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Jeff Holmes M.D. Heat Emergencies. Mechanism of Heat Transfer 1.Convection 2.Radiation 3.Conduction 4.Evaporation **Physiologically, humans are tropical.

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Presentation on theme: "Jeff Holmes M.D. Heat Emergencies. Mechanism of Heat Transfer 1.Convection 2.Radiation 3.Conduction 4.Evaporation **Physiologically, humans are tropical."— Presentation transcript:

1 Jeff Holmes M.D. Heat Emergencies

2 Mechanism of Heat Transfer 1.Convection 2.Radiation 3.Conduction 4.Evaporation **Physiologically, humans are tropical beings, better suited to losing heat than retaining it **

3 Convection Heat loss via movement of air or liquid across an object Rate depends upon density (eg. H20 vs. air) and velocity of moving substance Can combine with evaporation for extreme heat loss (wet clothes on a cold, windy day)

4 Radiation Radiation (55-65% heat loss) –Occurs when ambient temp <98ºF – modified by subcutaneous tissue and clothes –Highly pigmented skin protects from UV, but absorbs 20% more heat

5 Conduction Transfer of heat via direct contact (surface area dependent) Increases 5x in wet clothing Heat transfer 32X faster in cold water (vs. air) due to greater density Other –Granite: 4X conductivity of water

6 Evaporation Heat Loss from converting liquid to gas (perspiration, respiration) Default mechanism for thermal regulation if radiation, convection, conduction overwhelmed As humidity approaches 100%, evaporative heat loss minimized

7 Heat Illnesses Illnesses 2 nd to failed psychologic and physiologic adaptation mechanisms during heat stress Most frequent cause of environmentally related death in US in past decade (more than lightning, tornado, flood, hurricane, cold, or winter related fatalities) 60,000 individuals per year

8 ‘Heat Load’ 1. Exogenous Heat -Radiation - Convection: relatively useless above 90°F and 35% humidity - Conduction - Evaporation: 25% of cooling in cooler settings and virtually 100% at higher environmental temperatures (mechanism impaired by high humidity) 2. Endogenous heat production Basal metabolism: 70 Kcal/hr, 70 kg man would experience 1ºC rise in temp if no mech to dissipate heat Exercise: >1000 Kcal/hr (without dissipation, vigorously exercising man increase 5 – 15Cº/ hr)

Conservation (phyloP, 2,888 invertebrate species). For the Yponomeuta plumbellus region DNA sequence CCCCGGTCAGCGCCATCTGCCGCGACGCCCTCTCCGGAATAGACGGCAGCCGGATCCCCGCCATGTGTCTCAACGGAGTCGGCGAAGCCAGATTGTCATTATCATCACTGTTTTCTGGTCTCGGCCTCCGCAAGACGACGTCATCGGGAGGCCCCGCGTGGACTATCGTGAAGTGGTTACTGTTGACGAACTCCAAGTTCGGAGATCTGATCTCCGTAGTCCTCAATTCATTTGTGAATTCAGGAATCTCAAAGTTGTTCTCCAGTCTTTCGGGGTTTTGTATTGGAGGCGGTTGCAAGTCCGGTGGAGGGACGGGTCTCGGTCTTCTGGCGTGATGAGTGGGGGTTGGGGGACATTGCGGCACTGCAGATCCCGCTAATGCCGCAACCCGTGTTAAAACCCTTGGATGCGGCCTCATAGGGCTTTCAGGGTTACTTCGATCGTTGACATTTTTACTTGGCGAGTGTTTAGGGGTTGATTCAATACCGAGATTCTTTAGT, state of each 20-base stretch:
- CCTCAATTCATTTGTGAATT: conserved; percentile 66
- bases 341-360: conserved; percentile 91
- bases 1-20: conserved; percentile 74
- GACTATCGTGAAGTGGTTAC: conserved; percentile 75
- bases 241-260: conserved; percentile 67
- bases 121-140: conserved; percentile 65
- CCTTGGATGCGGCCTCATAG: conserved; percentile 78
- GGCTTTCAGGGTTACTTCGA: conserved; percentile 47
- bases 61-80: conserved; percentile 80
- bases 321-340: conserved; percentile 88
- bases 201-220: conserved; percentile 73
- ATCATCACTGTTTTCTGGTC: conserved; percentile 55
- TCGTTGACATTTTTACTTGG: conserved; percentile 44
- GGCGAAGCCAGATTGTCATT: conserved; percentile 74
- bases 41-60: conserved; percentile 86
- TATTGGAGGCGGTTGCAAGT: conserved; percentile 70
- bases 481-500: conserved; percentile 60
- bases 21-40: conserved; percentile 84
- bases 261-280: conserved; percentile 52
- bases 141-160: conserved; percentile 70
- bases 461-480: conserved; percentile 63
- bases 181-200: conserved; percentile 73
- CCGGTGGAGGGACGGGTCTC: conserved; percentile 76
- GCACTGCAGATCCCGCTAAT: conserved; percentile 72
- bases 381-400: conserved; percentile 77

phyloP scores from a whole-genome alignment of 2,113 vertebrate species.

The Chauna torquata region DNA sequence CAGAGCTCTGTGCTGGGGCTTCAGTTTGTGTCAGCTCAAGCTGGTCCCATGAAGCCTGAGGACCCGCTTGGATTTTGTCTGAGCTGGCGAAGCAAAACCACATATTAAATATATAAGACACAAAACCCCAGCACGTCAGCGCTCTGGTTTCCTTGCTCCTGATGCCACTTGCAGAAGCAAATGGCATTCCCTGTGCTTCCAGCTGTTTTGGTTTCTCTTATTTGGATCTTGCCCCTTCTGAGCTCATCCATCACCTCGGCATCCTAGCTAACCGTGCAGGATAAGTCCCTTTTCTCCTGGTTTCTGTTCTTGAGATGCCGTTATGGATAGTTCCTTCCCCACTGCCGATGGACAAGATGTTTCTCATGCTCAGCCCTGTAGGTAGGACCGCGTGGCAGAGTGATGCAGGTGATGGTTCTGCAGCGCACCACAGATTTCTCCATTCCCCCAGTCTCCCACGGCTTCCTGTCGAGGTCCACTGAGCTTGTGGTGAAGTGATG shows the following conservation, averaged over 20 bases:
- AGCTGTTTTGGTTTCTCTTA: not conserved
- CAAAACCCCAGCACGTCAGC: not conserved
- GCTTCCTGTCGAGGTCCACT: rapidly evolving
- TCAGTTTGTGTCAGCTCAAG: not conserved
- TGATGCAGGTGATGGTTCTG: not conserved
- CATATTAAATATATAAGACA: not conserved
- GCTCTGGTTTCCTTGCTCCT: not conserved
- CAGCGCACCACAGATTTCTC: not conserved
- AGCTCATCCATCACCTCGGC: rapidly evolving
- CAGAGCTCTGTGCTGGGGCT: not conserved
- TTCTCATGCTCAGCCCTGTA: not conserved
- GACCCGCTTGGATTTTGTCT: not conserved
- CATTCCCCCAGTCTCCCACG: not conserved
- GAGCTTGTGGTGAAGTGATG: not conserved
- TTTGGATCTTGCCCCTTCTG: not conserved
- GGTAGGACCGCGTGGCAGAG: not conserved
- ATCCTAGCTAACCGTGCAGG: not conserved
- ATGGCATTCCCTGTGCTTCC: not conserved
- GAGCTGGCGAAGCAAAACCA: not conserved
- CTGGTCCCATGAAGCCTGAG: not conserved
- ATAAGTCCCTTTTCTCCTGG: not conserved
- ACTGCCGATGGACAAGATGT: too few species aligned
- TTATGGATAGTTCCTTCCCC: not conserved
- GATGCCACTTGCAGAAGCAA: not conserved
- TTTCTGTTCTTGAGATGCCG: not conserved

9 Heat Loss Mechanisms Radiation Convection Conduction Evaporation: Sweating!

10 Evaporation –Most important mode of cooling under extreme heat stress –600 Kcal heat energy lost per 1 L sweat evaporated –Well conditioned athlete can produce up to 3 L sweat per hour –Relative humidity > 85% causes evaporation to be ineffective –Well trained athletes can outsweat GI tract H 2 O absorption

11 Heat Cramps Heavy workload + heat stressed env. Hardest working muscles most often cramp (calves, abdominal muscles) Dilutional hyponatremia the cause, usually from hypotonic (water only) replacement Tx: Fluid and salt replacement

12 Heat Exhaustion ‘Hypovolemic Shock’ + salt depletion Dizziness, N/V, malaise, fever, weakness, +/- syncope, +/- hyperpyrexia NO MENTAL STATUS CHANGES One step away from Heat Stroke Not immediately life-threatening

13 Heat Exhaustion - Tx Volume/electrolyte replacement Generally do not need admission unless associated comorbidities or electrolyte disorders Heat exhaustion has the potential to progress to Heat Stroke